Excel functions for sound levels

These are the functions included with the dBMacros Excel Add-in.

These functions are free! No license is required. Simply install the Add-in on the Downloads page.

Basic functions

=dBAverage(dBValues) or =Leq()

A decibel version of Excel’s =AVERAGE(…) function

This performs a decibel logarithmic average on the input values.  Only by counting cells which contain data and assuming that all sound levels are of equal duration.

Useful for calculating a custom time period Leq from many rows of noise data

e.g. =dBAverage(A1:A10), =dBAverage(30,40,35)


This is an alternative to the dBAverage function which includes blank cells in the count, i.e. as if the sound during the blank rows are insignificant in level.

Useful for calculating a custom time period LAeq after events were removed by clearing the cell values.  This calculation will always be lower than, or identical to, the =dBAverage(…) result


A decibel version of Excel’s =SUM(…) function

This performs a decibel logarithmic sum on the input values. 

Useful for turning spectrum bands into an overall Leq level

e.g. =dBSum(A1:A10), =dBSum(30,40,35)

=dBSubtract(dBValue1, dBValue2)

Subtract 1 decibel from another i.e. dBValue1 – dBValue2

e.g. =dBSUBTRACT(A1, A2)

=dBDivide(dBValues, DivideBy)

Divide a decibel value by the given value.

Useful for calculating the individual level of multiple sources of equal sound power

e.g. =dBDIVIDE(A1,10)

Weighting functions

=AWeight(dBvalue, CentreFrequency)

Apply A-Weighting to the given decibel value based on the centre frequency.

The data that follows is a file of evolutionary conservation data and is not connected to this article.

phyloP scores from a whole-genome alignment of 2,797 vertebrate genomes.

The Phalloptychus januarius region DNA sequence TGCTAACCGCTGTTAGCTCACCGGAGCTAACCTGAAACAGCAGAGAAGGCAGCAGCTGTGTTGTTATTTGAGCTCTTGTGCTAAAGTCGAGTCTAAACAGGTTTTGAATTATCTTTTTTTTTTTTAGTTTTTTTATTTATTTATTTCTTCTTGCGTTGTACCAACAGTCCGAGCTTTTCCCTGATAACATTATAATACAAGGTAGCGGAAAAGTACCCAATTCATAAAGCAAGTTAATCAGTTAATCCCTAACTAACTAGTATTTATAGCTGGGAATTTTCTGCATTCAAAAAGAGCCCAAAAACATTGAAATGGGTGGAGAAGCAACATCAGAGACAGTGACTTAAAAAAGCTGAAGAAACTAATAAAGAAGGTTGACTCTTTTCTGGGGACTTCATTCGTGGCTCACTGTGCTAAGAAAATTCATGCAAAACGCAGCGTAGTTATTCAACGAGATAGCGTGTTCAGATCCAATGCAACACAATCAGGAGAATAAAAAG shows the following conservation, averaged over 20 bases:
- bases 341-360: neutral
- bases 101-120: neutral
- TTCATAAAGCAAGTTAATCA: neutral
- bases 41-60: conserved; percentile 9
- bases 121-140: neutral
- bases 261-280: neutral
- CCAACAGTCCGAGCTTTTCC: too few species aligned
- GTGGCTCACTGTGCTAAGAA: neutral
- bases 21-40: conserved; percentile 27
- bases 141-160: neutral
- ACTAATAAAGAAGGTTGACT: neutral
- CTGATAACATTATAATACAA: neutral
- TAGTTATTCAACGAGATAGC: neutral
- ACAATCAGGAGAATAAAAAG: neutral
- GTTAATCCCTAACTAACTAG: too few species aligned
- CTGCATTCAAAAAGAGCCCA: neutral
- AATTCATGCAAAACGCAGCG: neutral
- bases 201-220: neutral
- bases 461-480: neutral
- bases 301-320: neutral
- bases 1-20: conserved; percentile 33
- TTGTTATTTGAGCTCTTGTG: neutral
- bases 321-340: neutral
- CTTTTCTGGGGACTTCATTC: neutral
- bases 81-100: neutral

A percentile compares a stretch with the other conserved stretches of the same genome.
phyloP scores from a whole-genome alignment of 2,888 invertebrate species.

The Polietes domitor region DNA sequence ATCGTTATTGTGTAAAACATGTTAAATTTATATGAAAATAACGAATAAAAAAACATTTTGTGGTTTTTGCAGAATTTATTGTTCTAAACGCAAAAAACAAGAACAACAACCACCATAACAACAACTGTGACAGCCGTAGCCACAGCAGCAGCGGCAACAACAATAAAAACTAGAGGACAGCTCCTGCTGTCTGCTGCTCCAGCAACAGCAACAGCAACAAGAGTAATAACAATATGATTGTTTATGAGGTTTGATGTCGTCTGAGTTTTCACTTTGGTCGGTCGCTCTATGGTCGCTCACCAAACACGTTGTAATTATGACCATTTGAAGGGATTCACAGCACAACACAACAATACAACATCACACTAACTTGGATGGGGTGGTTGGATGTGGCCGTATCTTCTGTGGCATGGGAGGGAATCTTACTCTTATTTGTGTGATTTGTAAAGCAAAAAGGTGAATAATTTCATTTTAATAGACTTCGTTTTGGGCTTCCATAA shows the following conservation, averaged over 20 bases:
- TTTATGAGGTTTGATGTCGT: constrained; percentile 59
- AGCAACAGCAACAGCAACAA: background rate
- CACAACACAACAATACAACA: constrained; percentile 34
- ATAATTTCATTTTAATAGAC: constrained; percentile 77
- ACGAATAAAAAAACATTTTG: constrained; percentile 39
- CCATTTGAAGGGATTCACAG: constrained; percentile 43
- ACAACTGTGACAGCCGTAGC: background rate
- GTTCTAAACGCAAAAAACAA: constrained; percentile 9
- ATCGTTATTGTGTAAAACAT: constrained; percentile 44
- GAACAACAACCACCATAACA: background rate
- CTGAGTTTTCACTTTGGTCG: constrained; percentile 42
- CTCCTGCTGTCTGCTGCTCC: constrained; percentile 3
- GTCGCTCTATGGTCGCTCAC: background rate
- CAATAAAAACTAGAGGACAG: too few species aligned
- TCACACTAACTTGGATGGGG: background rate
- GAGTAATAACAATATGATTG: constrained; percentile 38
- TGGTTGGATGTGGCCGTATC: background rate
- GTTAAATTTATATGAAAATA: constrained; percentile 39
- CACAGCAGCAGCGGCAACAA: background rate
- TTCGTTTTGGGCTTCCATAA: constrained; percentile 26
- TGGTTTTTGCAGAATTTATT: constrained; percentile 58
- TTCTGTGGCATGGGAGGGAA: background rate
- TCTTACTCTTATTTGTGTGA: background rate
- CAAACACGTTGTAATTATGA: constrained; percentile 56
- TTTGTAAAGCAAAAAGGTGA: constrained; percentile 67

“CentreFrequency” can be in the following formats:

  • 1000
  • 1000Hz
  • 1000 Hz
  • 1k
  • 1 k
  • 1kHz
  • 1 kHz
  • 1.0k
  • 1.0 k
  • 1.0kHz
  • 1.0 kHz

e.g. =AWEIGHT(A1,”31.5Hz”)

For just the weighting value use =AWeightValue(CentreFrequency)

For C-Weighting use =CWeight(…)

=dBSumA(dBValues, CentreFrequency, [Octaves])

Applies incrementing A-Weighting to octave or 1/3rd octave spectrum data and then performs a decibel logarithmic sum.  

Useful for turning spectrum bands into an overall LAeq in one step.

Essentially, it combines the =AWeight(…) and =dBSum(…) functions.

The A-Weighting frequency band increments starting with the first CentreFrequency.  The optional octaves value will define how frequency bands are incremented.

The default value for Octaves is 3, which steps up 1/3 rd octave bands, e.g. 31.5Hz, 40Hz, 50Hz, etc.

An input of 1 for Octaves, to step up whole octave bands, e.g. 31.5Hz, 63Hz, 125Hz, etc.

2 is a special case for converting 1/3rd octaves to A-Weighted 1/1 octave bands, e.g. =dBSumA(A1:C1, 31.5, 2) where A1, B1 and C1 are the values for the third octave bands 25Hz, 31.5Hz and 40Hz

For C weighting use =dBSumC(…) instead

Statistical functions

Important: When using the statistical functions with source data over a short measurement period (i.e. not many rows of data) or a long time interval (e.g. above 1 second per row of data), the results might differ slightly from the sound level meter. This is because a sound level meter calculates the statistics, such as the L90, from the “Fast” time weighted levels (125ms).

=LPercentile(dBValues, Percentile) or =LX(…) 

This is similar to Excel’s =Percentile(…) function, but with a “Percentile” value that complies with the sound level meter norms, e.g. 10, 50, 90

Note: The function is not =LN(…) which is already in use for performing the natural logarithm 


Useful for BS4142 assessments when it’s necessary to calculate a background level LA90 from raw data.  It is identical to =LPercentile(dBValues, 90)

Note: The function is not =L90(…) which is already in use for referencing the cell L90 

Noise Mapping functions

The following functions are useful for noise mapping.

=Lw(…) or =SoundPower(SoundPressure, Distance, [Q, Facade, isLineSource])